Notice, though, that Rudd stepped out of the car last September with a separated shoulder, in a different place in his life when it comes to risk versus reward. You talk to drivers like Johnson, the 2007 Nextel Cup champ, and you realize that mentalities around the circuit may have changed.

“Yeah, all the time,” says the Nextel Cup champion of the fear he sometimes feels during the race. “That’s something I’ve seen a lot lately. There certainly are times when I’m in the car and things are going wrong and I am scared. It’s going to hurt. You can get hurt, and those things go through my head.”

Of course, Johnson knows the consequences of wrecking firsthand. One of his best friends in racing, Blaise Alexander, was killed in the fall of 2001 during a wreck at Lowe’s. That was also the same weekend Johnson made his first start in the Cup Series, a chilling reminder about the blurry line that exists in this sport between who makes it and who doesn’t.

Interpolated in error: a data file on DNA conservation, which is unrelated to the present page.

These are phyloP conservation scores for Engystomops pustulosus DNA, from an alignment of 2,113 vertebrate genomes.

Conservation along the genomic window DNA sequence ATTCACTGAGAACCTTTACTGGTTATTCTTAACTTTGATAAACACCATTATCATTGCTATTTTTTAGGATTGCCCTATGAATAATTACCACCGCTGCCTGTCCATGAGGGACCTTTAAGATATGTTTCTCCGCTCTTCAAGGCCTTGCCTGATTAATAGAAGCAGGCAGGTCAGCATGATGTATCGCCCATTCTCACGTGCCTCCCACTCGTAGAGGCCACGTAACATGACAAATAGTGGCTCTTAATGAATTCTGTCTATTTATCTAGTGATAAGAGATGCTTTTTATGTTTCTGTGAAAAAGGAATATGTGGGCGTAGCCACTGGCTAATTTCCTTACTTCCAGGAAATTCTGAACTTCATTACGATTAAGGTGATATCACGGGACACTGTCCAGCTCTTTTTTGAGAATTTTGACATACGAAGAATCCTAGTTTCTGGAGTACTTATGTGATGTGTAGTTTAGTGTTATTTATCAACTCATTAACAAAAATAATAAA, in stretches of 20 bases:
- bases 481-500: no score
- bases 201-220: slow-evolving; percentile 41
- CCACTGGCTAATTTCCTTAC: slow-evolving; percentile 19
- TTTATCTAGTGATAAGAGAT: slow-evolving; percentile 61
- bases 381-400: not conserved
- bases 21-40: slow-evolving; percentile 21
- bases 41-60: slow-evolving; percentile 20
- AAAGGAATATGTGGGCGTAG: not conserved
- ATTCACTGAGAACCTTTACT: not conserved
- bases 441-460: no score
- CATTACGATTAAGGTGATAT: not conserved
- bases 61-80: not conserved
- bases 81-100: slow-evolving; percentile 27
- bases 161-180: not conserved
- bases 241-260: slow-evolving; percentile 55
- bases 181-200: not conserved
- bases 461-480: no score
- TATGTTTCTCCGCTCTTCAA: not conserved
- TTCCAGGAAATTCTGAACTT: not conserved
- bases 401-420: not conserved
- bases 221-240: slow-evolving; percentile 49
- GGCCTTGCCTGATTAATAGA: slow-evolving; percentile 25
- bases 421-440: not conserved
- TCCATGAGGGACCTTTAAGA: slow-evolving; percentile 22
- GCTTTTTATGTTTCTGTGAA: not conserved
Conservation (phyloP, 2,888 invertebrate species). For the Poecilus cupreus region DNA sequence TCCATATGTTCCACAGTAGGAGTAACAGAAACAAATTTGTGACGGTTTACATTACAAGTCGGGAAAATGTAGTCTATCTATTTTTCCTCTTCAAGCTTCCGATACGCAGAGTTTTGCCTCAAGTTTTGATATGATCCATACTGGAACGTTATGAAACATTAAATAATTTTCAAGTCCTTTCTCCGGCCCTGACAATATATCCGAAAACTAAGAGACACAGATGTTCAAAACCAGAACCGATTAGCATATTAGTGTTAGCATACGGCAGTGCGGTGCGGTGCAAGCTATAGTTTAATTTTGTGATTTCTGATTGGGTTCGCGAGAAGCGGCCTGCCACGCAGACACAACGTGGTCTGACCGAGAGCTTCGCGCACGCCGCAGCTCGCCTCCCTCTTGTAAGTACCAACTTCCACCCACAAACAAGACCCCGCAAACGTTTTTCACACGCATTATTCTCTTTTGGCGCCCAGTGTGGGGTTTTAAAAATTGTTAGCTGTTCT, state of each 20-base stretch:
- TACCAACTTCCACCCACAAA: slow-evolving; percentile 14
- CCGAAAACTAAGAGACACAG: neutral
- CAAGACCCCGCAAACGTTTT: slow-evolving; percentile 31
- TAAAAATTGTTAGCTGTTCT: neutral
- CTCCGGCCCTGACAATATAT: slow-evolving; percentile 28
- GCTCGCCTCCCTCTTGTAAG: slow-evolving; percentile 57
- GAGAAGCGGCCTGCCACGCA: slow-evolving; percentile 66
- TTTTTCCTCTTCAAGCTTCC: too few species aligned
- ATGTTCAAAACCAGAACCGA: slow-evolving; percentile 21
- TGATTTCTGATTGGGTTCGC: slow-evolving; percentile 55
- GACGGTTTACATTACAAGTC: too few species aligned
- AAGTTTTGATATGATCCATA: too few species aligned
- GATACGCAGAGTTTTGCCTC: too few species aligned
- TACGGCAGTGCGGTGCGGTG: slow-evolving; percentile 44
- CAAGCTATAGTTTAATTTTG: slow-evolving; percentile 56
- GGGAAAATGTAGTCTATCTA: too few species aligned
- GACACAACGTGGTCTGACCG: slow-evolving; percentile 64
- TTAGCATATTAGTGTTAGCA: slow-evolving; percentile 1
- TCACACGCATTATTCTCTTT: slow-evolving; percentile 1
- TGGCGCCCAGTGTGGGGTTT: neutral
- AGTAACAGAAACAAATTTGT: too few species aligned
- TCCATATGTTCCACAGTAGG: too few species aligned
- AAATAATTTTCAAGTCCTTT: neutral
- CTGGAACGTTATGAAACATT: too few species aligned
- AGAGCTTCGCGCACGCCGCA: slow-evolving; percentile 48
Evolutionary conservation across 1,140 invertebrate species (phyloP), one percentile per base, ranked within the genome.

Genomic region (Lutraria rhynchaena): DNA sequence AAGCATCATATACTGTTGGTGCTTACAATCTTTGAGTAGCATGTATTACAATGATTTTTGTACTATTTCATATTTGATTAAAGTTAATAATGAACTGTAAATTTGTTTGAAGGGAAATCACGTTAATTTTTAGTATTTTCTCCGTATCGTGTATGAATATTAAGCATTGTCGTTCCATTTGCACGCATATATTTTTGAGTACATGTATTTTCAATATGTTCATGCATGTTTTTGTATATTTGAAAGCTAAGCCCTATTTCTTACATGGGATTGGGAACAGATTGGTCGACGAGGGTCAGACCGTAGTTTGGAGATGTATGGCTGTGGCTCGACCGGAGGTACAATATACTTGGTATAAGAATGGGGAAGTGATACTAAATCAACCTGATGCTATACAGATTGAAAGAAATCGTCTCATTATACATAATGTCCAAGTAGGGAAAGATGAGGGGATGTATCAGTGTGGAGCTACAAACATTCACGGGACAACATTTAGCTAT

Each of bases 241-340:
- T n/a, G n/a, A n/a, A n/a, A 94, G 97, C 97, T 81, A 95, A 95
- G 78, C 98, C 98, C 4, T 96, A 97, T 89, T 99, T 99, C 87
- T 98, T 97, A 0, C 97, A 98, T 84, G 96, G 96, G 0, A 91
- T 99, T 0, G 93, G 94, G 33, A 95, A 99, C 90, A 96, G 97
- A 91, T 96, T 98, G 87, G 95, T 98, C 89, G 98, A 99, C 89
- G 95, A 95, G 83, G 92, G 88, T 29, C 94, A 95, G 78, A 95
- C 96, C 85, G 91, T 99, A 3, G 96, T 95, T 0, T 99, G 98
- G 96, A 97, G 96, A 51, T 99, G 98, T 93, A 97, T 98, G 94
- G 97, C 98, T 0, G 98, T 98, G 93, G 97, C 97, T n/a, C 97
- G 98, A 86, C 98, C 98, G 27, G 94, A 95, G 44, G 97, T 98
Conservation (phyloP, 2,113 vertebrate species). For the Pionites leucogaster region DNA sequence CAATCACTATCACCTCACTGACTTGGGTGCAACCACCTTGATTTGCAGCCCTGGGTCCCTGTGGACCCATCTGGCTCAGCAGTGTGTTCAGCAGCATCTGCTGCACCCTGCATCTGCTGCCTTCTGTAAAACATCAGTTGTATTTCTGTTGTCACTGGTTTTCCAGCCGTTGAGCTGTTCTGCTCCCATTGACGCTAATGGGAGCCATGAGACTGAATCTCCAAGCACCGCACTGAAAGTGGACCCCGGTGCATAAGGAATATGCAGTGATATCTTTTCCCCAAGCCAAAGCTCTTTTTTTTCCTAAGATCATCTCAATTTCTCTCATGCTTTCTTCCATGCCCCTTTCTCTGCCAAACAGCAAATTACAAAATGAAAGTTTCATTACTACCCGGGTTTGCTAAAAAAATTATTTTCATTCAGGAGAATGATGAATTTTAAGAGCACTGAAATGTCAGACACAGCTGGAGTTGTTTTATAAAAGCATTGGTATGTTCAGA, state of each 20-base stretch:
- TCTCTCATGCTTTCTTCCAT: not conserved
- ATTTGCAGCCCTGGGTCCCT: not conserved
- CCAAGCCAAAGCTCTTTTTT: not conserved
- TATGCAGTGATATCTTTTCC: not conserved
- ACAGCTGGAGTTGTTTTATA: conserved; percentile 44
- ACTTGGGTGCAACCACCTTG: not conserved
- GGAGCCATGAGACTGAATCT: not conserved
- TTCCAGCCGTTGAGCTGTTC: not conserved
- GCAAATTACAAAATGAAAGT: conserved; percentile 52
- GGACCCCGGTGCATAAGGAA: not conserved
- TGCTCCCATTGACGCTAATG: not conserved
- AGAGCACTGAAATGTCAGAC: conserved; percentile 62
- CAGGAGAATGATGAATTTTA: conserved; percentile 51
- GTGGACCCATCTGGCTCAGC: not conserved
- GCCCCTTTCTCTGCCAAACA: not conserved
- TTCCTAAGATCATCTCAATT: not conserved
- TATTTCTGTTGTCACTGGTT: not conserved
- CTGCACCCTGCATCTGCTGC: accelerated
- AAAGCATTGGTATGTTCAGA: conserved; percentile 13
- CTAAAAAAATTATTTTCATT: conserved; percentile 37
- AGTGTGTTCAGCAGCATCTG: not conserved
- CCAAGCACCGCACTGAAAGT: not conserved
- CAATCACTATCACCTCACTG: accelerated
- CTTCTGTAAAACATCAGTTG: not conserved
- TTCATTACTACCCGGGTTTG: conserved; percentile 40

“The scariest thing that still hovers out there is hitting a wall at close to 200 miles an hour, driver’s side first,” says Wallace. “And fire.”

Fiery fear has led to NASCAR doing everything in its power to prevent the Earnhardt nightmare from happening again. Several fixes have indeed gone on to markedly improve the safety of drivers. For example, the HANS Device, a head-and-neck restraint system mandated by the sport since 2002, has been credited by many as saving them from serious injury. The installation of soft walls at tracks has also transferred a large degree of energy from the driver to the car, tearing up more sheet metal and not the men behind the wheel.

However, in its safety crusade, NASCAR seems to have literally thrown caution to the wind. Yellow flags — once only used as an absolute necessity — are now waved for anything as simple as a small piece of metal lying on the apron of the track, out of harm’s way. The rate of cautions in races has gone up significantly this decade, with more questions than answers surrounding the level and consistency of their use.

“To me, it’s about the integrity of the sport, and when I feel our own sanctioning body isn’t taking care of that, it’s hard to support them,” Tony Stewart said following the Phoenix event last year. NASCAR forced a retraction of his statement soon after, but his accusations were what many had been afraid to state for years.